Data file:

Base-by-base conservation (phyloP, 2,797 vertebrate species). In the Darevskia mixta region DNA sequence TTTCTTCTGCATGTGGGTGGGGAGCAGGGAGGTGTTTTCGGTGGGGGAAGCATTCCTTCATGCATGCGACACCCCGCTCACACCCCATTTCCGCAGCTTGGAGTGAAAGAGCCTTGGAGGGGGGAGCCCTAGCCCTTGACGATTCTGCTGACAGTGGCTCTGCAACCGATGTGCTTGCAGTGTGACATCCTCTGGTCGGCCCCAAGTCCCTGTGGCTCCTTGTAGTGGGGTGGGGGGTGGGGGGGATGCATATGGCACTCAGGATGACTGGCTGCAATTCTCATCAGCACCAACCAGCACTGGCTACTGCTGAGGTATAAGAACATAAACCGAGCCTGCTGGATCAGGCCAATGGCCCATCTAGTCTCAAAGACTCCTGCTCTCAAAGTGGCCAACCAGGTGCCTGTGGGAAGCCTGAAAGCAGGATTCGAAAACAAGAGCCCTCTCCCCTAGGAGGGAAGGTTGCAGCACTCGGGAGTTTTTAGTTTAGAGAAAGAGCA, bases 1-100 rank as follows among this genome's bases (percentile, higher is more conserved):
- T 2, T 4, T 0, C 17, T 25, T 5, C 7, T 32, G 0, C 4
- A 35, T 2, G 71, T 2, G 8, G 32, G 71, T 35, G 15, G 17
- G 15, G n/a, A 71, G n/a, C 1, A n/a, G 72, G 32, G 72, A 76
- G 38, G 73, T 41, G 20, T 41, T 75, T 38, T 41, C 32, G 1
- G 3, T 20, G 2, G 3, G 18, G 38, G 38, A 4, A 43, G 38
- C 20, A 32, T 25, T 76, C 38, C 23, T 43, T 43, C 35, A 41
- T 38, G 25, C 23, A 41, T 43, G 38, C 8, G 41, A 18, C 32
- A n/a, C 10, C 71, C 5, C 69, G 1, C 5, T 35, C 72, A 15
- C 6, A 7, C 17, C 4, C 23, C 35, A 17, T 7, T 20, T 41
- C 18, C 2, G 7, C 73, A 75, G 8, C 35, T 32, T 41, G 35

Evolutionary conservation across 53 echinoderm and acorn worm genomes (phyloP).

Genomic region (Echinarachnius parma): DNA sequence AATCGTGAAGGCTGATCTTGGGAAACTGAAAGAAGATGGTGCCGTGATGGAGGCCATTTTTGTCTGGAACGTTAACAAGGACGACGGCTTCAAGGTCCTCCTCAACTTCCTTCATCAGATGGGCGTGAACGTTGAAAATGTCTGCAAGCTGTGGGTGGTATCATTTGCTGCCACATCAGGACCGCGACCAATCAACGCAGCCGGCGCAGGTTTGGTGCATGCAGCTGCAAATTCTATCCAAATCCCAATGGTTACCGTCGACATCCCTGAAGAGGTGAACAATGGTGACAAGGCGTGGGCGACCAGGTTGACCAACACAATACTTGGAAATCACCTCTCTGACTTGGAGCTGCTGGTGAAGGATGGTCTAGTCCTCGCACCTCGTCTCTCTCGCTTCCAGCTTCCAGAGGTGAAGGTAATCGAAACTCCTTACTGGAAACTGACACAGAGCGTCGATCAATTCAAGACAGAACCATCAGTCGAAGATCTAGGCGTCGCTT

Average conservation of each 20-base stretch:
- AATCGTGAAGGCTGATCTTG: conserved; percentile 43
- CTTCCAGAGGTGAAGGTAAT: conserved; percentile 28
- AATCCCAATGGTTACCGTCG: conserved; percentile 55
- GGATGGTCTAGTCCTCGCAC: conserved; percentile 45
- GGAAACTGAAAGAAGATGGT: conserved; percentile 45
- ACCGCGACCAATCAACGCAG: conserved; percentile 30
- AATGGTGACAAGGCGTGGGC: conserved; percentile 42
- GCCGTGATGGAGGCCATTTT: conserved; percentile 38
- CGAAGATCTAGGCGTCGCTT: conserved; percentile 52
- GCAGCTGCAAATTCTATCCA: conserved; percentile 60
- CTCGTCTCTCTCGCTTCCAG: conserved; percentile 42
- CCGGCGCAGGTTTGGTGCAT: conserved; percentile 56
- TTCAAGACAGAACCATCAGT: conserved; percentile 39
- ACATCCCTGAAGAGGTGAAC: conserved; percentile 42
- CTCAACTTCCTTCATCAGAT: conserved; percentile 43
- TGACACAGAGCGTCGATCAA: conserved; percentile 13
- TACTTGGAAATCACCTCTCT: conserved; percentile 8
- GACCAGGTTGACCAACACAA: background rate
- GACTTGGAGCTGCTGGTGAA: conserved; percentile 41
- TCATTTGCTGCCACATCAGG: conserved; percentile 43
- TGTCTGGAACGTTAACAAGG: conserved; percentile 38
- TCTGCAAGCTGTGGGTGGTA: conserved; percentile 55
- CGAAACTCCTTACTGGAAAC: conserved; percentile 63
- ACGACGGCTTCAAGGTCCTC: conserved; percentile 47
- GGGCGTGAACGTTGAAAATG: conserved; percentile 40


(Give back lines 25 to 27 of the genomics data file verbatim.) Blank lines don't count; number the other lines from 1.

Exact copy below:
- CTCGTCTCTCTCGCTTCCAG: conserved; percentile 42
- CCGGCGCAGGTTTGGTGCAT: conserved; percentile 56
- TTCAAGACAGAACCATCAGT: conserved; percentile 39